NOTE: Want more insider information on how to leverage marketing and sales to improve your business?  Click here to claim your special free bonus of $633.91 worth of marketing materials.


Dan Kennedy is internationally recognized as the 'Millionaire Maker,' helping people in just about every category of business turn their ideas into fortunes. Dan's "No B.S." approach is refreshing amidst a world of small business marketing hype and enriches those who act on his advice. For more money-making marketing tips, tactics and strategies, go to www.GKIC.com

17 Responses

  1. Mike Martel says:

    Great article. Too many people feel they have to be like – Tony Robbins, Oprah, Dr. Phil, Dan Kennedy, etc. The problem we run into is that there is already one of these and many more trying to sound like them. Your own personality doesn’t come out and people can sense this.

    We each have a story that resonates with others. If we just let our hair down a bit and let go our personality will attract others to us and keep them coming back for more.

  2. Nita Couch says:

    I agree totally with you. Thank you for bringing it out. I like to read a blog that is interesting, and brings out a persons personality.

  3. Jule Colvin says:

    Thanks for grabbing my attention with two of my favorite topics…..Tim Tebow, who I admire immensely and Mt. Union, the wonderful, small college I attended for my first two years of undergrad work. This article will stay etched in my memory as I continue to build my business.

  4. Hal Wechsler says:


    Luv your strategies because they work. Need your advice.
    I am stuck on titling my book on Speedreading101.

    a) “ZEN & The Skill of SpeedReading101.org”
    b) How to triple your reading speed & double your
    memory for School & Career – in 21 Days.

    Like you, we have been in business training folks
    for decades. The contents are “science”, and the
    style is street-corner friendly.

    We graduated a multitude of students: we teach
    a one-day-workshop at Columbia University, and
    have licensees & affiliates internationally.

    Can I impress you by the fact we trained the White
    House staffs of four U.S. Presidents?

    I like both titles, which would you recommend?

    • Mike Stodola Admin says:

      Hal – First off congrats and good luck. Secondly my thoughts. In the first title get rid of the .org If they are buying the book anyway, you’ll have plenty of places to plug your website (which you should be doing by the way…several times…pick up my books at http://www.nobsbooks.com and see how many different resources I offer my readers. Secondly, just given those two options I like B better with the caveat that you get rid of school/career and focus on one or the other and then just have two books instead of one. Also, instead of for school/career, that’s not what people are looking for, focus on the benefit like instead of school say “for better grades” or for career say “for a faster promotion” or “for a higher salary” or something.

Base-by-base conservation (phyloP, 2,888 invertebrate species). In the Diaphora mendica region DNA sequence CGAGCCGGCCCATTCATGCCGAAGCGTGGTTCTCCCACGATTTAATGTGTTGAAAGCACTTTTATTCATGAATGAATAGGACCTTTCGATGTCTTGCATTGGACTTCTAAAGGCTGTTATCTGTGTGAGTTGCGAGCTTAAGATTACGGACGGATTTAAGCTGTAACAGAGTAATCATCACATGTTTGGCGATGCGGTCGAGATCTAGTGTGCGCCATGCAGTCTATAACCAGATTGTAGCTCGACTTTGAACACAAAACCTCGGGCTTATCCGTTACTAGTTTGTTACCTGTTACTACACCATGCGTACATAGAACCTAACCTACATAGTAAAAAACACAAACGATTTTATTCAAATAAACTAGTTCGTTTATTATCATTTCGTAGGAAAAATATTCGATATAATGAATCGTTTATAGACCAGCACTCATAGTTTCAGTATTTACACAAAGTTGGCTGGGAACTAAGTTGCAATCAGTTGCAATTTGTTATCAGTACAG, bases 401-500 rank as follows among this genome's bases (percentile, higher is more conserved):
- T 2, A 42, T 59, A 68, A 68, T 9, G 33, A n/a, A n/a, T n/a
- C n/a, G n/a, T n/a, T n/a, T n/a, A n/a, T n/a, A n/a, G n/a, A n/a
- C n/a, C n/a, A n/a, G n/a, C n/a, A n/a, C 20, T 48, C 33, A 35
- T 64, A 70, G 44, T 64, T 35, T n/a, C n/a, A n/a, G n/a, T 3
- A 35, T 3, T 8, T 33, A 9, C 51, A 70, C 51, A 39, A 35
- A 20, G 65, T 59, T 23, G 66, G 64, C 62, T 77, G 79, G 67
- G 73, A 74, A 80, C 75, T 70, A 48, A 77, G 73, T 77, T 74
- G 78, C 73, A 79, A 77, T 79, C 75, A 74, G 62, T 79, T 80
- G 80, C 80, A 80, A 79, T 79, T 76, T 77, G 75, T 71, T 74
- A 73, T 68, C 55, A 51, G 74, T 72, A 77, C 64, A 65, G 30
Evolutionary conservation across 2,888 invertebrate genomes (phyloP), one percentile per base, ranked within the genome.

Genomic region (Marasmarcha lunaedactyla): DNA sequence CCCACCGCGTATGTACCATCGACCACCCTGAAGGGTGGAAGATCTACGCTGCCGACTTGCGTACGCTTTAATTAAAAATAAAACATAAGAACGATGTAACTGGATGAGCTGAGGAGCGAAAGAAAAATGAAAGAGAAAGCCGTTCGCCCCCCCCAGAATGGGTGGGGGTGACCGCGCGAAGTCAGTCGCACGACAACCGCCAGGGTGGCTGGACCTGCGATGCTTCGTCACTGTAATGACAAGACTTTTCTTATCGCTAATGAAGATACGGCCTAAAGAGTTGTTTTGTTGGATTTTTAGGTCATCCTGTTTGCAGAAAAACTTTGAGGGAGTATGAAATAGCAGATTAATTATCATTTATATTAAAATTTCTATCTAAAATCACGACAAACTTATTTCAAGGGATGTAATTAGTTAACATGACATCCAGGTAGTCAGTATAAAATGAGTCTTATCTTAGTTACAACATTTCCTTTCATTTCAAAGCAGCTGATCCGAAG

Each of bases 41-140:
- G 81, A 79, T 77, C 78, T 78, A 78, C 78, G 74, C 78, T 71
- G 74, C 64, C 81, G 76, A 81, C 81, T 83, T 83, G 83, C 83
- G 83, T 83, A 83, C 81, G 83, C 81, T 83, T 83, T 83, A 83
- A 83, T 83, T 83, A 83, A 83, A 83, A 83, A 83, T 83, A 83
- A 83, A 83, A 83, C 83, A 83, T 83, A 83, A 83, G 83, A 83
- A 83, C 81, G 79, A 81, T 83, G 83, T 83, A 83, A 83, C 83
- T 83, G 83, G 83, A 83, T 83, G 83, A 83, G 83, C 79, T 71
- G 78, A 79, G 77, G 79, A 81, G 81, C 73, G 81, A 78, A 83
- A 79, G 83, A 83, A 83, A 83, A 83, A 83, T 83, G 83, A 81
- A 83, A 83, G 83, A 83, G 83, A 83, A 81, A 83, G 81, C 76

While I should be charging you for all of this, and I’m not, but I hope you’ll come see me at our event in November as appropriate payment (http://www.dankennedy.com/infosummit) another option you have to see what others think is write a free report or give away the first chapter of the book and by some PPC ads and test the two titles and see which one get’s higher number of clicks and more importantly a higher number of downloads. That way you can get thousands of eyes on this. Perry Marshall is an expert at this and highly recommends testing titles via PPC ads so you can spend a couple hundred bucks and have some solid answers. See you in November?

  5. Jake says:

    I am first an engineer, next an entrepreneur, and pretty far down the line before I get to anything like marketing. But I have been reading your stuff and Perry’s for a really long time.

    This one really hit me. We are launching a new company and product. My company has 2.5 people and we hope to sell to every guy (or gal) who does concrete work.

    I have taken this suggestion to heart with the genesis story of our company on our website and naming our company Happiness Tool Co because happiness is what my world is about. But I sell the world’s first air powered tool for pulling double headed nails. Once they buy one, what would I have to tell them more that would give them an opportunity to even encounter my personality again?